In ET, October 2016, we looked at the marriage of Priscilla to Aquila. This month we consider the marriage of Eunice, the mother of Timothy.
Perhaps Priscilla’s marriage being such a good example has left some readers saying, ‘That’s all fine for Priscilla. She made the perfect marriage. Some of us have not had that blessing’?
But the amazing comprehensiveness of the Word of God provides a role model for women with difficult marriages too. Maybe the marriage was a huge mistake, through your own fault? Or maybe the man you thought would be an Aquila turned out otherwise?
If we know little about Priscilla, we know even less about Eunice, but that makes the little that the Holy Spirit has told us about her all the more noteworthy. We meet her as the mother of Timothy in Acts 16, when Paul arrives in her town on his second missionary journey.
Presumably, along with her mother and son, she had become a believer in the Lord Jesus when Paul was there on his first visit. What Scripture stresses was that she was ‘a Jewish woman’, but Timothy’s father was a Greek. Two verses further on, we are reminded that the fact that he had a Greek father was known by everyone in the area (Acts 16:1-3).
What had happened? We know from 2 Timothy 3:15 that she knew the Old Testament Scriptures because Timothy knew them from childhood. She must have known their prohibition of marriage with anyone other than a fellow Israelite. Was this an act of rebellion on her part? Was she supported by her parents in this decision, or forced into a marriage against her will? Or could it even be that there was no marriage?
Whichever the scenario, God’s law had been defied. However, the rest of the story is a wonderful reminder that one foolish act, though it may bring long term consequences, need not hold anyone back from great usefulness in God’s kingdom.
Just an aside about Lois (Eunice’s mother and Timothy’s grandmother): while we do not know her role for or against her daughter’s marriage, it is obvious that afterwards she stood by her. She was there for her in the difficult path her folly had brought about, whatever her fellow Jews thought of the situation. And she had a great part in the upbringing of little Timothy (2 Timothy 1:5).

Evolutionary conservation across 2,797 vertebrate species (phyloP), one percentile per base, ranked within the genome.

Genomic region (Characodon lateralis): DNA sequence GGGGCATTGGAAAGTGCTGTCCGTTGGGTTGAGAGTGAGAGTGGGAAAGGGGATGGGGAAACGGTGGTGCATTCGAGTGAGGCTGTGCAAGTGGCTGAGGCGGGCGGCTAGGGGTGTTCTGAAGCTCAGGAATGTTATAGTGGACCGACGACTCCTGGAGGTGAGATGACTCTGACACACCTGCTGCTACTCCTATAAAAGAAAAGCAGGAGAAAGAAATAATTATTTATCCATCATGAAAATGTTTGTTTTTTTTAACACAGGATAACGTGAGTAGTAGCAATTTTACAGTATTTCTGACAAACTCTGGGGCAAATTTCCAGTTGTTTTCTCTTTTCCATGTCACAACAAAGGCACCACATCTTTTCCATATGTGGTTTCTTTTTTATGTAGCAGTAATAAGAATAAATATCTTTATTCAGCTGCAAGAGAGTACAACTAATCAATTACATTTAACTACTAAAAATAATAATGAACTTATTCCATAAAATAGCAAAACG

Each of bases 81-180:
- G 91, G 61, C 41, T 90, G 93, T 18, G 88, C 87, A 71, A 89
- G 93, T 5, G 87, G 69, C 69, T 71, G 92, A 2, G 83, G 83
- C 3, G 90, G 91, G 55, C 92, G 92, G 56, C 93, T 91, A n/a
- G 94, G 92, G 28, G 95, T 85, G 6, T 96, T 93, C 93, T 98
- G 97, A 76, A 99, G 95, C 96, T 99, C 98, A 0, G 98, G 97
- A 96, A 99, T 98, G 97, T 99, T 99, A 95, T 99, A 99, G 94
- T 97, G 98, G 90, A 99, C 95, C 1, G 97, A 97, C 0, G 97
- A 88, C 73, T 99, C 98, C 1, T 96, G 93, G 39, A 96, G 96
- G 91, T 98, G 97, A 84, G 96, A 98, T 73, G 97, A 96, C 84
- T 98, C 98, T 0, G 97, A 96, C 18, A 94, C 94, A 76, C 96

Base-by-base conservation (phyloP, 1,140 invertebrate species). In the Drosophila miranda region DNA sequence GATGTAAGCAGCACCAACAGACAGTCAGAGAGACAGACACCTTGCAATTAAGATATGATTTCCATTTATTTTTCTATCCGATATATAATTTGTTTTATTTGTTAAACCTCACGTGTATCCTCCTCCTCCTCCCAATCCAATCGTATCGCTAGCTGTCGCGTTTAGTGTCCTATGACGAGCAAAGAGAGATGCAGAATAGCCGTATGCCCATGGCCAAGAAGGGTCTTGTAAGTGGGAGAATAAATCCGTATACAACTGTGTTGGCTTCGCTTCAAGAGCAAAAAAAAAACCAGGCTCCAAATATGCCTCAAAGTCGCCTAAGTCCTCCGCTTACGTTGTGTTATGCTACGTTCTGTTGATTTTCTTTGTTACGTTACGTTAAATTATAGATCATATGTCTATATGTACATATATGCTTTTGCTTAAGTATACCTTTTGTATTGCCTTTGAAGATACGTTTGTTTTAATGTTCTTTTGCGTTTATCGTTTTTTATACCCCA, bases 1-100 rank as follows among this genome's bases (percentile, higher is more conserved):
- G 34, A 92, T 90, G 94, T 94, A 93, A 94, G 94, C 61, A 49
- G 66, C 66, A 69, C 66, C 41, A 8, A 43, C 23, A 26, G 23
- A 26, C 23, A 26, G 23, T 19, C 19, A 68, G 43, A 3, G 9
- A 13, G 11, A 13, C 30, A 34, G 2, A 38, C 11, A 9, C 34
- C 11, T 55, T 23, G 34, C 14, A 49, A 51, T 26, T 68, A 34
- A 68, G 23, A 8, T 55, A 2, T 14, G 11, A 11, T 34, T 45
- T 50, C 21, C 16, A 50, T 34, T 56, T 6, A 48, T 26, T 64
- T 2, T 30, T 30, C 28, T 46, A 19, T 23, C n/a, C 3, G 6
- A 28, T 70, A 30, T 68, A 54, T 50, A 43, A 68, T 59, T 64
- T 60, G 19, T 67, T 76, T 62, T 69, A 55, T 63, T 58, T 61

We do not need too much imagination to put together some of the struggles they had. At home Timothy imbibed God’s Word with his mother’s milk. The word for ‘childhood’ in 2 Timothy 3:14-15 — ‘You [Timothy] must continue in the things which you have learned and been assured of, knowing from whom you have learned them, and that from childhood you have known the Holy Scriptures, which are able to make you wise for salvation through faith which is in Christ Jesus’ — refers to a very young child, an infant.
The word for ‘know’ here has the meaning of knowing by what you experience around you. The godly lives of his mother and grandmother were the formative influences on Timothy’s life. He knew the holy writings by what he saw in his home.
The absence of a father to lead Sabbath prayers, to put his hand on his son’s head week by week and pronounce the blessing, was doubtless keenly felt, but Lois and Eunice stepped into the gap and Timothy’s knowledge of the Scriptures was not lacking. Eunice had not allowed her failure to be final. That is not what defined her life as a mother. She lived out her faith in a way that reached Timothy’s heart.
Out of the home, it must have been different. All the Jewish community knew that Timothy’s father was a Greek. As a young boy growing up, he did not belong to the Jewish community, with its activities centred in the synagogue; he was always ‘the boy who has not been circumcised’.